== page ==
Chapman University law professor Ronald Rotunda discusses a report drafted by the Association of Professional Responsibility Lawyers finding that state regulation of lawyer advertising involves far more rules and complexity than is necessary. Rotunda points out that in light of the purpose of such rules, the report recommends states that have a single rule that prohibits false and misleading communications about a lawyer or the lawyer’s services.
Cornell law professor Joseph Margulies discusses the inviolable right of human dignity and its essential role as a condition of criminal justice.
Cornell University law professor Joseph Margulies offers an overview of our current criminal justice system and proposes a philosophy essential for the implementation of its imperative transformation, improvement, and legitimacy.
Hofstra University law professor Joanna Grossman discusses the apparent conflict between the social norm that women’s breasts should be covered in public and the legal right of women (in most states) to be top-free in public.
Chapman University law professor Ronald Rotunda discusses instances of federal judges acting in manners inconsistent with their responsibilities.
Cornell University law professor Sherry Colb draws upon the outrage many people felt in response to a video allegedly showing Planned Parenthood officials discussing the sale of fetal body parts and tissue from abortions (video that was subsequently revealed to be edited so as to be intentionally misleading) in order to discuss a different area in which tissue and parts are bought and sold without evoking such broad outrage.
Chapman University law professor Ronald Rotunda discusses a recent decision by the U.S. Court of Appeals for the Federal Circuit with respect to the disqualification of a lawyer from representing a client due to a conflict of interest. Rotunda cautions that the decision, if read broadly, could signal major risks for patent firms, but he argues that the decision need not be read so broadly.
Cornell University law professor Joseph Margulies describes the abysmal conditions under which Tariq Ba Odah is suffering at Guantanamo, despite being cleared by every national security agency.
Former counsel to the president John W. Dean laments the willingness—even enthusiasm—of Bill Cosby’s legal defense team to engage in ethically questionable tactics with respect to Cosby’s victims, including using the media to defame the victims.
Chapman University law professor Ronald Rotunda describes the apparent confusion in many jurisdictions over the phrase “moral turpitude” with respect to whether and when attorneys are subject to discipline. Rotunda points out that while many states have adopted the model rules (which, in their current form reject the prohibition against “illegal conduct involving moral turpitude”), these states’ courts still rely on the vague standard when applying the rules.
Cornell University law professor Sherry Colb considers arguments for and against a moral duty by transgender individuals disclose their transgender status to potential sexual partners before having relations.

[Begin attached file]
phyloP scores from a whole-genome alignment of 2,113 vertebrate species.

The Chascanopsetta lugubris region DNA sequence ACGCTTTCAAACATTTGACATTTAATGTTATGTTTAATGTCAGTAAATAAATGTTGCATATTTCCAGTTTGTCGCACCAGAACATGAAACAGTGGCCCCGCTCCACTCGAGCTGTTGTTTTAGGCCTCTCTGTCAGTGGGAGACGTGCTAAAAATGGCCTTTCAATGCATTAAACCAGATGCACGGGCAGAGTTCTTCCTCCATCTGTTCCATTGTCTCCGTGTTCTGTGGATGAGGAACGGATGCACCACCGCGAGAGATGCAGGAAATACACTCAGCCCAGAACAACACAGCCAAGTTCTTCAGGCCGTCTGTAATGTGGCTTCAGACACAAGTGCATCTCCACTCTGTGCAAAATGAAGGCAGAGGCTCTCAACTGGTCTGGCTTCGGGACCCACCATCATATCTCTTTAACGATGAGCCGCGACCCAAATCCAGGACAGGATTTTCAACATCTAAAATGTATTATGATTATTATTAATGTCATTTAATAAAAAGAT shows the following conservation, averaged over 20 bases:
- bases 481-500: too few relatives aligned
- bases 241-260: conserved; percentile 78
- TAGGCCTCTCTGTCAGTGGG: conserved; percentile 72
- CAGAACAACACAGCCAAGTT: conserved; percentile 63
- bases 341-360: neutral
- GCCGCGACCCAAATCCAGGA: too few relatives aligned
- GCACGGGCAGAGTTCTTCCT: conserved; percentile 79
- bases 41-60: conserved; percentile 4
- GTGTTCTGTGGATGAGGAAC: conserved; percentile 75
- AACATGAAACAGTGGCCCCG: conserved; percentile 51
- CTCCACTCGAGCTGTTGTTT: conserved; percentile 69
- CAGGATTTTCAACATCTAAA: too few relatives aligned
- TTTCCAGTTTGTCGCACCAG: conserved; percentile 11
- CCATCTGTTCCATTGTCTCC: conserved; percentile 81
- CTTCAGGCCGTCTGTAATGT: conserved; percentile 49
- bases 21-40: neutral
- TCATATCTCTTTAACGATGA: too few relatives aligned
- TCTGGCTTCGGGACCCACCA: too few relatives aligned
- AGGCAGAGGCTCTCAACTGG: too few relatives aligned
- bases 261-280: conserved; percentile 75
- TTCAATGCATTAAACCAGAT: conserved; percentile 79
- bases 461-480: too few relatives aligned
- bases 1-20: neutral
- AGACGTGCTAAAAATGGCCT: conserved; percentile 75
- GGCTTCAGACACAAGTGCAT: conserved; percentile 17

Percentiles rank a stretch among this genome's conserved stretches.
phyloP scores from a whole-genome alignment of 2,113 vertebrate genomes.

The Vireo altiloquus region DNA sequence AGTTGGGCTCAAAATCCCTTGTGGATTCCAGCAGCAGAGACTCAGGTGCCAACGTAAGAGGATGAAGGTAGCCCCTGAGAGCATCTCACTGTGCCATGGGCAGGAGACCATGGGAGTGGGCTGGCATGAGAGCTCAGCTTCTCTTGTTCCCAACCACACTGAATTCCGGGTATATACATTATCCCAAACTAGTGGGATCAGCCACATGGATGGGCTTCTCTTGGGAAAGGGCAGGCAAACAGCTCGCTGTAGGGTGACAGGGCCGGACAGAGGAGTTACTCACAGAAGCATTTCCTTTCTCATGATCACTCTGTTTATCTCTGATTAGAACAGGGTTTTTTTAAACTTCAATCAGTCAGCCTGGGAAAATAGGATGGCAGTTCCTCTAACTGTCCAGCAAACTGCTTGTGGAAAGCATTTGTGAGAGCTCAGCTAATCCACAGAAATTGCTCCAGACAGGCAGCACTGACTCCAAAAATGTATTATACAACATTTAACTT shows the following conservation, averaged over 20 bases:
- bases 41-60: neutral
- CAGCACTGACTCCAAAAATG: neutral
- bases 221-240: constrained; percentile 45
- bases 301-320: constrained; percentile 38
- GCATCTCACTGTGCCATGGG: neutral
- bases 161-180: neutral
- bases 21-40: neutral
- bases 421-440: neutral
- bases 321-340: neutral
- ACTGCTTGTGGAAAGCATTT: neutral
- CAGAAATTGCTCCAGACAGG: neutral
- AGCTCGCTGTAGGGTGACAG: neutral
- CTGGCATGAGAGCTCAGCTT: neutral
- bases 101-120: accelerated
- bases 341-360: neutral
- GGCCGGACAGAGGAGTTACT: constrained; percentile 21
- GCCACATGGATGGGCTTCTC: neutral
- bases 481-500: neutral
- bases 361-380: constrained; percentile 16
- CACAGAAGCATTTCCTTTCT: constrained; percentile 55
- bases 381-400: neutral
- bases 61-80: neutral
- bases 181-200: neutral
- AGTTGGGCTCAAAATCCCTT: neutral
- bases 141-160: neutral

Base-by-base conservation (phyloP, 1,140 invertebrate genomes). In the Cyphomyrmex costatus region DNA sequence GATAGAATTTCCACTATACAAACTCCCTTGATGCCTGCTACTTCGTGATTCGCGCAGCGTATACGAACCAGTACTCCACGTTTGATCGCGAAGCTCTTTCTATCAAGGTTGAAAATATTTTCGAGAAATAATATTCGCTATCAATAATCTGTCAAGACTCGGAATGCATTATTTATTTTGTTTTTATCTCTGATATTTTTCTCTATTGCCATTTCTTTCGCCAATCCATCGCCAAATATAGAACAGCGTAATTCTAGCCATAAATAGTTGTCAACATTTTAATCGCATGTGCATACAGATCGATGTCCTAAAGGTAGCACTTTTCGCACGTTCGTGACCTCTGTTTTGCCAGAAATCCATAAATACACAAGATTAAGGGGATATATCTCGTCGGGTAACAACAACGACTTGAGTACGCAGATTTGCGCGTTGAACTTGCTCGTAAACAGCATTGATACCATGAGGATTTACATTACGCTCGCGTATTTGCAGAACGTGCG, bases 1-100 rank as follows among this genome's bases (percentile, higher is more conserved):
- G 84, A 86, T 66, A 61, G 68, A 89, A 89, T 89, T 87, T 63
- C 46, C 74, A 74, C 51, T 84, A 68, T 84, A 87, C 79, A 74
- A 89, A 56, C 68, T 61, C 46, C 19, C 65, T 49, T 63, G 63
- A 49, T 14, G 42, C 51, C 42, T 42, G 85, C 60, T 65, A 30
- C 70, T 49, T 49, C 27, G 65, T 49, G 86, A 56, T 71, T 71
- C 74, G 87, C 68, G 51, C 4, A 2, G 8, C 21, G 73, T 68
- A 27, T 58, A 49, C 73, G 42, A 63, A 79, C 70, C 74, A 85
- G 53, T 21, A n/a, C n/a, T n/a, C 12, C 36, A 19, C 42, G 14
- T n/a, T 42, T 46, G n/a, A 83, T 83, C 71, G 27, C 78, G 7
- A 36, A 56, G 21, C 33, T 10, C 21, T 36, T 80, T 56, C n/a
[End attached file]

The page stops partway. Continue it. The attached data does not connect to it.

Cornell University law professor Sherry Colb discusses the competing values at issue when an ultra-Orthodox Jewish man on an airplane requests not to be seated next to a woman who is not his wife.
Chapman University law professor Ronald Rotunda warns against the California bill recently introduced in the state senate that would allow physician-assisted suicide. Rotunda cites other jurisdictions in which physician-assisted suicide is permissible in arguing against the bill’s passage.
Cornell University law professor Sherry Colb discusses how a pro-choice position on the issue of abortion might be reconciled with the position that a mother may rightfully grieve over a miscarriage.
Chapman University law professor Ronald Rotunda discusses the various judicial opinions and ethics rules that govern whether, when, and to what extent lawyers may lie during negotiations.
Cornell University law professor Sherry Colb discusses a Michigan pediatrician’s decision not to see as a patient the infant child of a lesbian couple.
Cornell University law professor Sherry Colb discusses a recent New York law that bans tattoos of companion animals and compares it to a hypothetical law banning other types of animal cruelty.
Cornell University visiting law professor Joseph Margulies continues his discussion of torture and its place in American politics. Margulies describes how torture gained popularity only after it became a partisan issue, and only after its supporters assembled an argument making its use seem consistent with American values.
In this first of a two-part series of columns, Cornell University visiting law professor Joseph Margulies debunks the widespread belief that Americans’ support for torture occurred immediately following the attacks of 9/11. In Part II, Margulies will discuss how support for torture took off only after it became a partisan issue, and an argument took shape that made torture sound congenial to American values.
Cornell University visiting law professor Joseph Margulies discusses the growing role of radical individualism in political culture and how it leads to communities on all sides of the political spectrum not taking responsibility for violence their rhetoric causes.